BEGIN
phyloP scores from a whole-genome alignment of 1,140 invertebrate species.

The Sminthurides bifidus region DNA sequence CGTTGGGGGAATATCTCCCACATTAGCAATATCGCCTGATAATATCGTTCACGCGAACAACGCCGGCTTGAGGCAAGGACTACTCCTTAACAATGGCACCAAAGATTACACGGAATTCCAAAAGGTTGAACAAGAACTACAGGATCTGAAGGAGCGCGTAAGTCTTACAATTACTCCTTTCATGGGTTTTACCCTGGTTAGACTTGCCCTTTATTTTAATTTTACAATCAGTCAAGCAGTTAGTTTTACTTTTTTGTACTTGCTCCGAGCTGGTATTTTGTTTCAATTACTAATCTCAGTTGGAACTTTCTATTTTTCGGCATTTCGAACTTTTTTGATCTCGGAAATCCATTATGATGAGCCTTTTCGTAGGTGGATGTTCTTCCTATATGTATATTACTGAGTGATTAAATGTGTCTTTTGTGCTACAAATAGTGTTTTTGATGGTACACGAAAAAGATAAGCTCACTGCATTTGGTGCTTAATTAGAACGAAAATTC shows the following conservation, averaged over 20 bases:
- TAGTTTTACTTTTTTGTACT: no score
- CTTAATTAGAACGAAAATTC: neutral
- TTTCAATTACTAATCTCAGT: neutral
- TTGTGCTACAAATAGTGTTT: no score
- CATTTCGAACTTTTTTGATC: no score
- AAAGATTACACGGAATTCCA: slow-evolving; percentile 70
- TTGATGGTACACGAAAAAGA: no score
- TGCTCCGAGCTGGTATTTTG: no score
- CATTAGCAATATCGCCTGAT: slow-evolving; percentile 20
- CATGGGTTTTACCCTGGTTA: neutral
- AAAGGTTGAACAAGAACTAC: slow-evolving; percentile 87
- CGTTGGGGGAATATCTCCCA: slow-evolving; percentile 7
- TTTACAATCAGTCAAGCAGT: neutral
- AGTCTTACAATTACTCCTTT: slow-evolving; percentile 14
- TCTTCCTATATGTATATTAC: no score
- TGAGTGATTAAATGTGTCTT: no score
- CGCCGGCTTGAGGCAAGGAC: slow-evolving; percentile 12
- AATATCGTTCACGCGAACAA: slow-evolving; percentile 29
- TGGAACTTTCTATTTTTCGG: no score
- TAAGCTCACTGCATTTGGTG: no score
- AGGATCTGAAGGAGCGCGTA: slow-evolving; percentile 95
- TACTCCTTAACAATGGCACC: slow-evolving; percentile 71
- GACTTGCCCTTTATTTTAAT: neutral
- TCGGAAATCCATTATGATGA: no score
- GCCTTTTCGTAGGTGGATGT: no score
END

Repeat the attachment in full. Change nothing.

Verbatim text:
phyloP scores from a whole-genome alignment of 1,140 invertebrate species.

The Sminthurides bifidus region DNA sequence CGTTGGGGGAATATCTCCCACATTAGCAATATCGCCTGATAATATCGTTCACGCGAACAACGCCGGCTTGAGGCAAGGACTACTCCTTAACAATGGCACCAAAGATTACACGGAATTCCAAAAGGTTGAACAAGAACTACAGGATCTGAAGGAGCGCGTAAGTCTTACAATTACTCCTTTCATGGGTTTTACCCTGGTTAGACTTGCCCTTTATTTTAATTTTACAATCAGTCAAGCAGTTAGTTTTACTTTTTTGTACTTGCTCCGAGCTGGTATTTTGTTTCAATTACTAATCTCAGTTGGAACTTTCTATTTTTCGGCATTTCGAACTTTTTTGATCTCGGAAATCCATTATGATGAGCCTTTTCGTAGGTGGATGTTCTTCCTATATGTATATTACTGAGTGATTAAATGTGTCTTTTGTGCTACAAATAGTGTTTTTGATGGTACACGAAAAAGATAAGCTCACTGCATTTGGTGCTTAATTAGAACGAAAATTC shows the following conservation, averaged over 20 bases:
- TAGTTTTACTTTTTTGTACT: no score
- CTTAATTAGAACGAAAATTC: neutral
- TTTCAATTACTAATCTCAGT: neutral
- TTGTGCTACAAATAGTGTTT: no score
- CATTTCGAACTTTTTTGATC: no score
- AAAGATTACACGGAATTCCA: slow-evolving; percentile 70
- TTGATGGTACACGAAAAAGA: no score
- TGCTCCGAGCTGGTATTTTG: no score
- CATTAGCAATATCGCCTGAT: slow-evolving; percentile 20
- CATGGGTTTTACCCTGGTTA: neutral
- AAAGGTTGAACAAGAACTAC: slow-evolving; percentile 87
- CGTTGGGGGAATATCTCCCA: slow-evolving; percentile 7
- TTTACAATCAGTCAAGCAGT: neutral
- AGTCTTACAATTACTCCTTT: slow-evolving; percentile 14
- TCTTCCTATATGTATATTAC: no score
- TGAGTGATTAAATGTGTCTT: no score
- CGCCGGCTTGAGGCAAGGAC: slow-evolving; percentile 12
- AATATCGTTCACGCGAACAA: slow-evolving; percentile 29
- TGGAACTTTCTATTTTTCGG: no score
- TAAGCTCACTGCATTTGGTG: no score
- AGGATCTGAAGGAGCGCGTA: slow-evolving; percentile 95
- TACTCCTTAACAATGGCACC: slow-evolving; percentile 71
- GACTTGCCCTTTATTTTAAT: neutral
- TCGGAAATCCATTATGATGA: no score
- GCCTTTTCGTAGGTGGATGT: no score